Plot: Stu (Ed Helms) is getting married in Thailand, and after the events at Doug’s (Justin Bartha) bachelor party in Vegas, he is vehemently against another wild outing. But when the gang gathers for just one drink, they wake up in Bangkok with no memory again, and Stu’s future brother-in-law Teddy (Mason Lee) is missing. Phil (Bradley Cooper), Alan (Zach Galifianakis) and Stu must put the pieces of the night together once again and find Teddy.
I thought the original Hangover was just mediocre, so I really didn’t have any expectations for the sequel. I thought this was only a minor step down. But if you loved the first one, you’ll probably be disappointed.
I think every single review for this movie has said the same thing: It’s just the previous film in a different location. And for the most part, this is an accurate statement. It has all the same beats as before. Animals, crime bosses, misunderstandings, etc. One thing that is different though is that there is more at stake. These crazy bastards find themselves in a more dangerous situation, and while I appreciated that, it does hurt the film to some extent.
The Hangover 2 is a comedy, but it doesn’t always feel like one. Right off the bat, newcomer Teddy, who the gang needs to find, is potentially in some serious trouble. The fact that he’s a sixteen year old college kid hinders the comedy. This isn’t Doug lost in the confines of Vegas. This is some kid lost in Bangkok. I wasn’t saying to myself, ‘Hahaha, they lost the groom. What morons.’ I was more like, ‘Whoa…what the hell happened to this kid.’ There’s also something that happens to one of the characters about mid-way through the film that is not funny, and certainly ups the danger level. Although it’s a bit darker and the stakes are raised, it is ultimately still a comedy.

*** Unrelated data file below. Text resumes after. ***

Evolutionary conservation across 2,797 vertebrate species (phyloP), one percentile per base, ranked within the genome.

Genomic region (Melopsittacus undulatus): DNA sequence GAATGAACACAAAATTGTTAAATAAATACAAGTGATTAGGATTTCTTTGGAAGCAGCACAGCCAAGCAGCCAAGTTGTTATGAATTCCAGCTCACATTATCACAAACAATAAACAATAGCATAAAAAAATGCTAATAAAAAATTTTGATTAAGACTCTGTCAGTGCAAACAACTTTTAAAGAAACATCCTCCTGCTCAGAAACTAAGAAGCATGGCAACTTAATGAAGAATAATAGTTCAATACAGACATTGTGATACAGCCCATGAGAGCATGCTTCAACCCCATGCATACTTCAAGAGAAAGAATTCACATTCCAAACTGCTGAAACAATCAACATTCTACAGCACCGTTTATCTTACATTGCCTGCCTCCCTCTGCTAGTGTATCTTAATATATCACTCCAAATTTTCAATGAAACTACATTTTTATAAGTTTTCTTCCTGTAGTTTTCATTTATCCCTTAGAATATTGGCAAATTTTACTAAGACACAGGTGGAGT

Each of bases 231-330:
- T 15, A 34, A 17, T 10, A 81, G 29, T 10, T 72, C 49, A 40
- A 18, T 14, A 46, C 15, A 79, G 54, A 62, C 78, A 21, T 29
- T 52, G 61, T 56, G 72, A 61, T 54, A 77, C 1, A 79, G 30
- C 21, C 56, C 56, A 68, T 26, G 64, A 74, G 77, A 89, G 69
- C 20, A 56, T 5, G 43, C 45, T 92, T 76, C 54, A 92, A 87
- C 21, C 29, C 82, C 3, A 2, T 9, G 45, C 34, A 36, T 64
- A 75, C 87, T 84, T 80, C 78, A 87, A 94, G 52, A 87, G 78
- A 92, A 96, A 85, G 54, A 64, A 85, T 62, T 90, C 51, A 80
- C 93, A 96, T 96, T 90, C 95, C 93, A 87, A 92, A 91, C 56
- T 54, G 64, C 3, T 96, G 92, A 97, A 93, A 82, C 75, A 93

The problem is that this movie, like so many other comedies these days, is nothing but shock jokes. The first one had a lot of consistent and solid funny dialogue mixed in with the shock. This is pretty much all shock gags. And they are all predictable! If you’re going to have this type of humor, you have to at least catch the audience off guard, and it never does. Let’s just say there’s a really bad thing involving Stu that you can see coming a mile away. I knew exactly when to close my eyes. We’ll leave it at that.
The only person who seemed to have funny one-liners was Alan, the Zach Galifianakis character. I thought I was going to hate him in this movie. Galifianakis has been so over exposed. But surprisingly, he was the funniest part of the film. They just revved up his stupidity and ridiculous nature so much that I couldn’t help but laugh. He’s also got a lot of hysterical subtle sight gags that had me rolling. Bradley Cooper’s Phil had some good dialogue when they were in the Monastery, but other then that, the clever dialogue is non-existent. Bradley Cooper and Ed Helms are really wasted here.
I do enjoy the camaraderie among the group. They work well together in these movies. More Ken Jeong as Mr. Chow, the gangster from the previous film, also fits into the group seamlessly. I am biased though because I love Jeong in Community so much.
While I got chuckles on and off, they weren’t as frequent as the original. It’s just too similar and way too predictable. Not just with the jokes, but in some of the broader plot points as well. The audience I saw this with was not laughing very hard. I did appreciate that the situation they got themselves into was a bit more ridiculous, and part of me is intrigued by a third one just to see what would happen. But they would need to drastically change the formula.
Rating: 6 out of 10 (‘meh’)